Perhaps you should start with dismissing your own, Sir Robin.
Both of you knock it off, right now. Next rude, snarky, or snippy comment gets an infraction.

ASTRO BOY
2013-Jul-01, 04:00 AM
It seems the opinions by some on our scientific TV presenters is that they all leave a lot to be desired.
I mean we even have criticism of Carl Sagan, the grand daddy of all science presenters in my opinion.
Why would that be?
Is it just a case that there general expectations and beliefs [ The science presenters] that ET's exist somewhere, sometime offend some?
Why is that?
I havn't heard any of them say it's a 100% certainty that they exist...I've heard them say it's most likely they exist, and I see nothing wrong in that.
Are certain people expecting too much of them?
Is it because some may say that the 5% of UFO sightings that cannot be explained, may possibly be of extra terrestrial origin?
I see nothing untoward about that either.
Is it a case of "tall poppy syndrome"?
Are others just expecting too much, in light of the realization that they have a huge audience to cater for, both young and old, both lay people and professional and consequently need to adapt to those audiences.
And it goes without saying, that they must do all in their power, within truth and reason to draw viewers for the sake of their media Overlords.
Is it a case of not being able to see the forest for the trees by those "professionals" that see the need to nit pick?
Would you rather have no science TV presenters?
Isn't that what these science presenters are doing??Taking science/Astronomy etc to the masses?
It may not be exact text book stuff, but most give a basic idea of the subject matter.


All have made some errors [as we all, you, me and Joe Blow have made]
But the good they are doing, far out weighs the minor matters that have been raised here.


I see them all as doing more good then harm. Yes I have favourites, and I believe none can hold a candle to Sagan.
I like Brian cox, and Neil De-Grasse Tyson....Brian Green and Kaku are OK with me...But all that is my opinion for the reasons I have given.

NEOWatcher
2013-Jul-01, 04:00 PM
http://ksj.mit.edu/tracker/2013/03/m...son-caused-big
The above link concerns criticism of Kaku by a couple of his peers........who disagree with his claim/interpretation of the HB and BB connection.
Where; I see a whole lot of topics, but when I search the page for Kaku, nothing is found.


But as I asked way back up there somewhere, who hasn't made mistakes? Not that I would agree yet that he did/has made an error with 100% certainty.
The greatest of them all admits to that.
And they explain what they said was wrong and how/why. Have we seen that from Kaku on some of his more controversial mistakes?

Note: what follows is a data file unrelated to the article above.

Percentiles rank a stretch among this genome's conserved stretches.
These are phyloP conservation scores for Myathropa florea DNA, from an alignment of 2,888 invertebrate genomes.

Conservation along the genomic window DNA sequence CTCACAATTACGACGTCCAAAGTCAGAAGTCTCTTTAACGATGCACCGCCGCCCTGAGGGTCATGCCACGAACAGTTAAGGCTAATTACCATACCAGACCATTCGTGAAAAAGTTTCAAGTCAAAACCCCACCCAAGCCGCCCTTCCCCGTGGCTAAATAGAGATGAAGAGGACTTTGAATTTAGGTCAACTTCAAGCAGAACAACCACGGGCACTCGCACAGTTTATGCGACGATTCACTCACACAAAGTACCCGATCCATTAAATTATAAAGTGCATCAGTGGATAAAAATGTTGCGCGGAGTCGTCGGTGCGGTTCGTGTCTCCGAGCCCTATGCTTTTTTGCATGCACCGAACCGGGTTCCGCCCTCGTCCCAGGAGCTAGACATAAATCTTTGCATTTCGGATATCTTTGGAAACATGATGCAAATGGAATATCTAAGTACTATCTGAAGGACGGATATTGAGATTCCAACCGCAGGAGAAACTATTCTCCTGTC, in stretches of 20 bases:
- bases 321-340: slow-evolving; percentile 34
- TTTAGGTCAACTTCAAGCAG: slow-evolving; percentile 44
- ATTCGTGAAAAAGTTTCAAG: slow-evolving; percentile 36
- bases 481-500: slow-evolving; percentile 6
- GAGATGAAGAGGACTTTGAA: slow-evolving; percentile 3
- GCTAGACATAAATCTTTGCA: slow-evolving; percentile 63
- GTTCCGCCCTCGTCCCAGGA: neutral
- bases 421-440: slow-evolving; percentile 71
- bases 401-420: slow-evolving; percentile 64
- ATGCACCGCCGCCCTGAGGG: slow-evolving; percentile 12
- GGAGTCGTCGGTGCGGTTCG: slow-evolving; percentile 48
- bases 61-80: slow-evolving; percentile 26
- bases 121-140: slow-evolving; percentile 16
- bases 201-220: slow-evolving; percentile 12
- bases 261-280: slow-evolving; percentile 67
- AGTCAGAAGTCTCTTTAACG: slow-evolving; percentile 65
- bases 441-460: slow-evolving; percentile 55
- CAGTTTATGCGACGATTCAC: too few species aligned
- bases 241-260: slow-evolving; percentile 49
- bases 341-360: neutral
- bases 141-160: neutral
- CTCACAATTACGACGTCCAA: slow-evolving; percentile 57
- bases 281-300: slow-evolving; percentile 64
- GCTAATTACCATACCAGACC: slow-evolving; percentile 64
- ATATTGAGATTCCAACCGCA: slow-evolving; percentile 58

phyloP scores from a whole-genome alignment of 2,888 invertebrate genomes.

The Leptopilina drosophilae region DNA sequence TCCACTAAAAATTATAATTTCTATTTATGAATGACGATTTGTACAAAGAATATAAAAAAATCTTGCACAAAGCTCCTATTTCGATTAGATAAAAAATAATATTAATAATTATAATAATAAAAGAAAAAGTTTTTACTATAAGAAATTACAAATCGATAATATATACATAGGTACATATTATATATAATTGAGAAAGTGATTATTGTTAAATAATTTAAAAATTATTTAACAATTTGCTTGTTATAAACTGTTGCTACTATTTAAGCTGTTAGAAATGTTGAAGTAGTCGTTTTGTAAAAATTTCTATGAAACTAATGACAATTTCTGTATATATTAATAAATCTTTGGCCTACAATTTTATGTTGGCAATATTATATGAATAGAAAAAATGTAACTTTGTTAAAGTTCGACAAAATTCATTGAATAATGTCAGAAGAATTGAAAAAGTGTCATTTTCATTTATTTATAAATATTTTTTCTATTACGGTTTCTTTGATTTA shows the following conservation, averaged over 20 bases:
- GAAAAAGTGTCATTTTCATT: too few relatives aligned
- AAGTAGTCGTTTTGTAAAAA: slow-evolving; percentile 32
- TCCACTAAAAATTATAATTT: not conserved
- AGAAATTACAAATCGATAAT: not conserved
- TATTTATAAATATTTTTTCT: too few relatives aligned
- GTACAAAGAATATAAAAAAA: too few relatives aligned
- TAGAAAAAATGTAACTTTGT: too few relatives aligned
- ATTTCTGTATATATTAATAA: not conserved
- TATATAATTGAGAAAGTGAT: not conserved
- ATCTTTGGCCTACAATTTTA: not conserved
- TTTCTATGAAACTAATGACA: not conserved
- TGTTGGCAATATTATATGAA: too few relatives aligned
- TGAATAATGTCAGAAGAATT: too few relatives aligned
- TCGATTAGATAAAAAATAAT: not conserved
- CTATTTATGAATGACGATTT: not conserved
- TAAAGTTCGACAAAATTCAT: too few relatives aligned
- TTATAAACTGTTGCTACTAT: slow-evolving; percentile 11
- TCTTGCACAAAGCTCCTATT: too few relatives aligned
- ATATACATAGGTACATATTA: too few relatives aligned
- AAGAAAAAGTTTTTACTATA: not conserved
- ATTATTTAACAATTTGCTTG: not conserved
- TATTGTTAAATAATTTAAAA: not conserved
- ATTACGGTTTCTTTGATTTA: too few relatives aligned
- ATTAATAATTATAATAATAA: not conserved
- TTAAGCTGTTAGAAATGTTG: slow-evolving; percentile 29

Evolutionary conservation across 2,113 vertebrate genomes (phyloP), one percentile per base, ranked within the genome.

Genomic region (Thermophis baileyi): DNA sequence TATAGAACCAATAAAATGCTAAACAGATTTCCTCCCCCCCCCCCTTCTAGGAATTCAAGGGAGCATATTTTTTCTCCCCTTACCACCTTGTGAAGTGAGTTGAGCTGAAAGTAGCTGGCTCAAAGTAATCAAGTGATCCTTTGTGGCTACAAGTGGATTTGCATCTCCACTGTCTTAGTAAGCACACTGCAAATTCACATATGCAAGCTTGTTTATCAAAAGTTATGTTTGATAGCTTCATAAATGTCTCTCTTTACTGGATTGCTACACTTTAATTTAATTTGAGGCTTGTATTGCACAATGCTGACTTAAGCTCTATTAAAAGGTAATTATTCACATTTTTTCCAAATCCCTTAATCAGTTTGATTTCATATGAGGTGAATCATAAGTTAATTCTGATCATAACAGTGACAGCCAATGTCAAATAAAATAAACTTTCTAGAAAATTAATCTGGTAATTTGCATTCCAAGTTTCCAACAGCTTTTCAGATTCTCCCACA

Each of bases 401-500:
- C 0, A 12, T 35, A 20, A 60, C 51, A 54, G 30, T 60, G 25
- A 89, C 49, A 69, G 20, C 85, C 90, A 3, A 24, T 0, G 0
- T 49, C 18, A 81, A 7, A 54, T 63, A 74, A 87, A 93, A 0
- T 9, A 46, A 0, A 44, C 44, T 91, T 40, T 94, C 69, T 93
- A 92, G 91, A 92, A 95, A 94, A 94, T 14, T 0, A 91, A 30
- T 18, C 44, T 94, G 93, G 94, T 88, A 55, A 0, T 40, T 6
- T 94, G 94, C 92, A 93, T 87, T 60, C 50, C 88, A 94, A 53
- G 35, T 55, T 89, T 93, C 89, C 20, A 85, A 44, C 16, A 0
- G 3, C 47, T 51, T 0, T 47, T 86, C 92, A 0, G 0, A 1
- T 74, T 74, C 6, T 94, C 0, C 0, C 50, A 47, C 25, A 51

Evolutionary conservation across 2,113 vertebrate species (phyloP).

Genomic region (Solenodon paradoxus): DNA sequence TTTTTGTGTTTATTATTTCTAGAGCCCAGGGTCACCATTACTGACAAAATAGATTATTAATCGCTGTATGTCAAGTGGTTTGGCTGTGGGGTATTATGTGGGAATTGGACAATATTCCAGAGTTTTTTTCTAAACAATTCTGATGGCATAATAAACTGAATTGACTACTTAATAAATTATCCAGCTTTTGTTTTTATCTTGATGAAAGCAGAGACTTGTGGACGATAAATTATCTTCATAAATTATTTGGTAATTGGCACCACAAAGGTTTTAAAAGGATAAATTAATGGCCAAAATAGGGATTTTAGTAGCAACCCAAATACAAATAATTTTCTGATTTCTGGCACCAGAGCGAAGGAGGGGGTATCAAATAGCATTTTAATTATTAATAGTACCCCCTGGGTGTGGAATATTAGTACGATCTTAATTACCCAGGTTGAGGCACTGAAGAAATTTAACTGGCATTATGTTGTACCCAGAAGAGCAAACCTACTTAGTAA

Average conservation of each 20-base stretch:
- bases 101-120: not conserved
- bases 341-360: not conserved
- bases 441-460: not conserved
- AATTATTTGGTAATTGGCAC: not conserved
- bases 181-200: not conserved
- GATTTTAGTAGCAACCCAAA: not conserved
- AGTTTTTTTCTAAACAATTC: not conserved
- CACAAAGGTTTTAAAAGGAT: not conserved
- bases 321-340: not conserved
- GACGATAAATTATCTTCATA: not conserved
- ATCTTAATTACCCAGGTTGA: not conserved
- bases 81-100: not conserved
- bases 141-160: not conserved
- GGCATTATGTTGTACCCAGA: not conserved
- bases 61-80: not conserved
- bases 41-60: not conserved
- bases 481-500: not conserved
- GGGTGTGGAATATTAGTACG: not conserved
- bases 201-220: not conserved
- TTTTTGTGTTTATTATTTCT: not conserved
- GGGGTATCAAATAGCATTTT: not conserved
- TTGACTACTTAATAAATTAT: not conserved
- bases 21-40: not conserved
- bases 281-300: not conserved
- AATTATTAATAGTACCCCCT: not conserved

ASTRO BOY
2013-Jul-01, 07:56 PM
Where; I see a whole lot of topics, but when I search the page for Kaku, nothing is found.









Apologies...
Not sure what happened there....Try the link in post 105 or maybe this will work......

http://ksj.mit.edu/tracker/2013/03/m...son-caused-big

ASTRO BOY
2013-Jul-01, 07:58 PM
Apologies...
Not sure what happened there....Try the link in post 105 or maybe this will work......

http://ksj.mit.edu/tracker/2013/03/m...son-caused-big







That doesn't work either....
Go to second link at post 105.

NEOWatcher
2013-Jul-01, 08:22 PM
The above link concerns criticism of Kaku by a couple of his peers........who disagree with his claim/interpretation of the HB and BB connection.

That doesn't work either....
Go to second link at post 105.
Just a couple?
No; those two brought it to the attention of the reporter. Then upon followup, he knew Kaku's statement was wrong.

So; that brings me to my second part of "people make mistakes". Did Kaku admit to his mistake?

ASTRO BOY
2013-Jul-01, 08:58 PM
So; that brings me to my second part of "people make mistakes". Did Kaku admit to his mistake?





I really don't know....Perhaps he did, perhaps he didn't.

I did ask a question though, regarding whether we yet know enough about the Higgs particle to say Kaku was totally wrong.....Reputable physicists before today have had differing interpretations on different scientific data and discoveries.

Selfsim
2013-Jul-01, 10:29 PM
I did ask a question though, regarding whether we yet know enough about the Higgs particle to say Kaku was totally wrong.....Reputable physicists before today have had differing interpretations on different scientific data and discoveries.And see this is the part which has been stated over and over again, in many forums here at CQ. Something which is unknown, is not an automatic licence to make some equally unsupportable claim on physical reality!